Working in the tourism sector
The tourism industry offers unforgettable experiences for both tourists and employees. Every winter, hundreds of seasonal workers come to work in Inari as hotel and restaurant workers, drivers, safari guides and in other tourism-related positions.
The ethical standards for tourism in Inari are constantly being developed, with continual efforts being made to take into account the impacts of tourism on the local community and the environment. As an employee, you can participate in developing ethically responsible tourism by, for example, familiarizing yourself with the local culture and practices, paying attention to safety and respecting nature.
A large proportion of jobs in the tourism sector are available only during the winter season. Seasonal work offers a unique opportunity to get to know Inari, meet people from around the world and enjoy the experiences offered by the Arctic winter. The winter season in the tourism sector usually lasts from November to the end of March. Many companies start hiring during the late summer for the following winter, so late summer/autumn is the best time to apply.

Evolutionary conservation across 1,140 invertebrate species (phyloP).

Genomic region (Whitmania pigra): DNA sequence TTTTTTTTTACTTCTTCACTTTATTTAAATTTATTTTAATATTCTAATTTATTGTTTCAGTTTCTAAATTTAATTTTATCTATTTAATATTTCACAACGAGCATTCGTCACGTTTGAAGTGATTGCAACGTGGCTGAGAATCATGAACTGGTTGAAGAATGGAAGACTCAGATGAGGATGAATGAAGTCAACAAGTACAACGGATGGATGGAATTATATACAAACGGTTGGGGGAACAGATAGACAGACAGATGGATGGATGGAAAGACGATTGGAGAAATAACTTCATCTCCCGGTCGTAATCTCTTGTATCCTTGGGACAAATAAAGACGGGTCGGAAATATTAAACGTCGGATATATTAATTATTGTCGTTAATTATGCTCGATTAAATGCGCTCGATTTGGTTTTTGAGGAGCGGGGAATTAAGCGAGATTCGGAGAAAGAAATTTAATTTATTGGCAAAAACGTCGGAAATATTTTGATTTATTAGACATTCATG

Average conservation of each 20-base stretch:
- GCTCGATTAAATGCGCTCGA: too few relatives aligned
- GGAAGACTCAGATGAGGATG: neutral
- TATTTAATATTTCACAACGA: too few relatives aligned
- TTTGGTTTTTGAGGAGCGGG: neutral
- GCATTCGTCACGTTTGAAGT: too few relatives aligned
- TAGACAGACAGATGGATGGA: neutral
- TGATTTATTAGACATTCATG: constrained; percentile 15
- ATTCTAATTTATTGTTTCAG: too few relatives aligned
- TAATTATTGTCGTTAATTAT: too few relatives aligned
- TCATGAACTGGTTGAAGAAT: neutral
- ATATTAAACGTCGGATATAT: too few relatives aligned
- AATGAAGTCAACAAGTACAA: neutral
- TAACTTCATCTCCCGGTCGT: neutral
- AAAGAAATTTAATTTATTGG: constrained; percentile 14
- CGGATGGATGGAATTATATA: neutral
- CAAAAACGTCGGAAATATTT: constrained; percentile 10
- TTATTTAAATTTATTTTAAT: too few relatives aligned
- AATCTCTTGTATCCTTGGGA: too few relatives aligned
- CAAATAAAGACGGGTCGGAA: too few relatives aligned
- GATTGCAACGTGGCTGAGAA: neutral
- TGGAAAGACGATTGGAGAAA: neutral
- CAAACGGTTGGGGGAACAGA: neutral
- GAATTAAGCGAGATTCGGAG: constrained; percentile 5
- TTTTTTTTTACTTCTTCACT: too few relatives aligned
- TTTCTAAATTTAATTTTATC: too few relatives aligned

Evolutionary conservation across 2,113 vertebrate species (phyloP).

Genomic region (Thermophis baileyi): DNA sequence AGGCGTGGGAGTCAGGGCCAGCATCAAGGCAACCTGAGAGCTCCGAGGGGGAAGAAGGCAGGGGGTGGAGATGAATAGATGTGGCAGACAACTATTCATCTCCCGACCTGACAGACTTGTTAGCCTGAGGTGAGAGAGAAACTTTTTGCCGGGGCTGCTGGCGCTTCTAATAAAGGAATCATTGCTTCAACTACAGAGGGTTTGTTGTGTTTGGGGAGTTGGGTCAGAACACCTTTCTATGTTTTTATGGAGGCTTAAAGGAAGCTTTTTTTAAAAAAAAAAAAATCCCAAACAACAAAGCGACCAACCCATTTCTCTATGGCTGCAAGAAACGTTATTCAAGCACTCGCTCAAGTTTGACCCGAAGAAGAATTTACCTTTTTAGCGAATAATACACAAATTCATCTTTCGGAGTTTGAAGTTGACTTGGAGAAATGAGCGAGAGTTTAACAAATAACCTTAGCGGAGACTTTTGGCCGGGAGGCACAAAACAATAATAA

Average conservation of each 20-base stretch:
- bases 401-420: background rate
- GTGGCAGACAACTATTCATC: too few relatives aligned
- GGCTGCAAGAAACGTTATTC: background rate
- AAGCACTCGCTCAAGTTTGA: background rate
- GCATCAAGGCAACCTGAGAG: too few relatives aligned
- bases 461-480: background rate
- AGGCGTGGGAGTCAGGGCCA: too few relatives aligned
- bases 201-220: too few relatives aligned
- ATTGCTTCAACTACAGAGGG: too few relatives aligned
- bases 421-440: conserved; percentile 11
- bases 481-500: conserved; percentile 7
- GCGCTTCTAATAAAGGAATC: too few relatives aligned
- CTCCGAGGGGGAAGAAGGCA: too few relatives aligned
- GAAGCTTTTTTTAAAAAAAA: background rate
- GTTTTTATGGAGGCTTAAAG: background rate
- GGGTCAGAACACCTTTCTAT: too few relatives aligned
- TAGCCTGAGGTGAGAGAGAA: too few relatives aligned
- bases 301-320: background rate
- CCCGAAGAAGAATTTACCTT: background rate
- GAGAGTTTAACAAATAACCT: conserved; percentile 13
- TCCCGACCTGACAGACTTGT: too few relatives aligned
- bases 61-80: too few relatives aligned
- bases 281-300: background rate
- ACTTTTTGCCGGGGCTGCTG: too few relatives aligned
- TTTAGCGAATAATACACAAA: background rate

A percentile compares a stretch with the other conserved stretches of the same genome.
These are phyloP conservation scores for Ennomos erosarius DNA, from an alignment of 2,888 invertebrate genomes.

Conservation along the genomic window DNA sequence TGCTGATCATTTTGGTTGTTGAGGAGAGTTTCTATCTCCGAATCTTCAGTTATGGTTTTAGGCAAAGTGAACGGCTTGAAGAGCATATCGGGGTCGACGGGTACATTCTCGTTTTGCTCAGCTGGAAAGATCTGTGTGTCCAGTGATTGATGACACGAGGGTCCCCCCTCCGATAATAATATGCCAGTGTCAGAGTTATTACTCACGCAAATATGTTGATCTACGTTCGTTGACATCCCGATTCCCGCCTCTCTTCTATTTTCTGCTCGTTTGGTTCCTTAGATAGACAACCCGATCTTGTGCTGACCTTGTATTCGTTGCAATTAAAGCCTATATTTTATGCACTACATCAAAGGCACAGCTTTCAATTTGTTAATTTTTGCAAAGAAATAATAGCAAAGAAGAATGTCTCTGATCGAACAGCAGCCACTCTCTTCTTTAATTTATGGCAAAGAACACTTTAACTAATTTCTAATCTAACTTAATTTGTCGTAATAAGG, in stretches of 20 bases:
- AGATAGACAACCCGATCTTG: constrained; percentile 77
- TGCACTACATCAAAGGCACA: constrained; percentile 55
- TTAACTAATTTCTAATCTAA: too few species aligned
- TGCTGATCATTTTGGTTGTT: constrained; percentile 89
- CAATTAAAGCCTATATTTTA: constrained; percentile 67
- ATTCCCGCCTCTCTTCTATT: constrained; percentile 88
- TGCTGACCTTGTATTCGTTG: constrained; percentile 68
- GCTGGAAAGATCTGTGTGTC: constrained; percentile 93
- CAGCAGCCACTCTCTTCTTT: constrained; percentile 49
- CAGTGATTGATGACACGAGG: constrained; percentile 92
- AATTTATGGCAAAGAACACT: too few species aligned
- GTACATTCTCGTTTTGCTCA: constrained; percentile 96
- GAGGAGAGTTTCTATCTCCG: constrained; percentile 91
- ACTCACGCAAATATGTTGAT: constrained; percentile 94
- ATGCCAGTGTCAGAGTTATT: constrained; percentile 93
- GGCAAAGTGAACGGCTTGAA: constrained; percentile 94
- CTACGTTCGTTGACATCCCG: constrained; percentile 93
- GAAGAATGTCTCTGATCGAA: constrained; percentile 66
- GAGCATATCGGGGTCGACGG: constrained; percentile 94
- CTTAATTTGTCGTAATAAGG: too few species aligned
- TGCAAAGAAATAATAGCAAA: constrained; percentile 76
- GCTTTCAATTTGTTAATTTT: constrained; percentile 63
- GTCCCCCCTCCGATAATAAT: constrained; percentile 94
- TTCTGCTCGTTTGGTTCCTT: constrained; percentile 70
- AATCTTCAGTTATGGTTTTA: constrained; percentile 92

The largest number of tourists come in December, so it is best to be prepared for long and busy workdays during this period. The nature and peaceful surroundings, however, help to bring balance to busy work life.
If you´re planning to spend the season in Inari, it may prove to be the best decision of your life, but beware - many people fall in love and end up staying for good!
See also this winter clothing video made by Inari municipal communication center Viestintäpaja to learn how to properly dress for the Arctic winter:
Culturally sensitive tourism
You can learn about culturally sensitive tourism in the Arctic area by taking this free online course (by "Culturally Sensitive Tourism in the Arctic" – ARCTISEN -project). It is a free, self-paced online course that gives a practical introduction to how to develop and conduct tourism business activities in the Arctic region in a way that respects local cultures. The course is primarily intended for tourism sector operators and workers in the Arctic region, but it is suitable also for anyone wishing to promote culturally sustainable tourism that respects indigenous peoples and other local cultures.
The Sámi Parliament has also published ethical guidelines for Sámi tourism which should be read by those working in the tourism sector. They are primarily meant for tourism actors and operators outside the Sámi community who carry out touristic productisation, representation, marketing and communications of Sámi culture.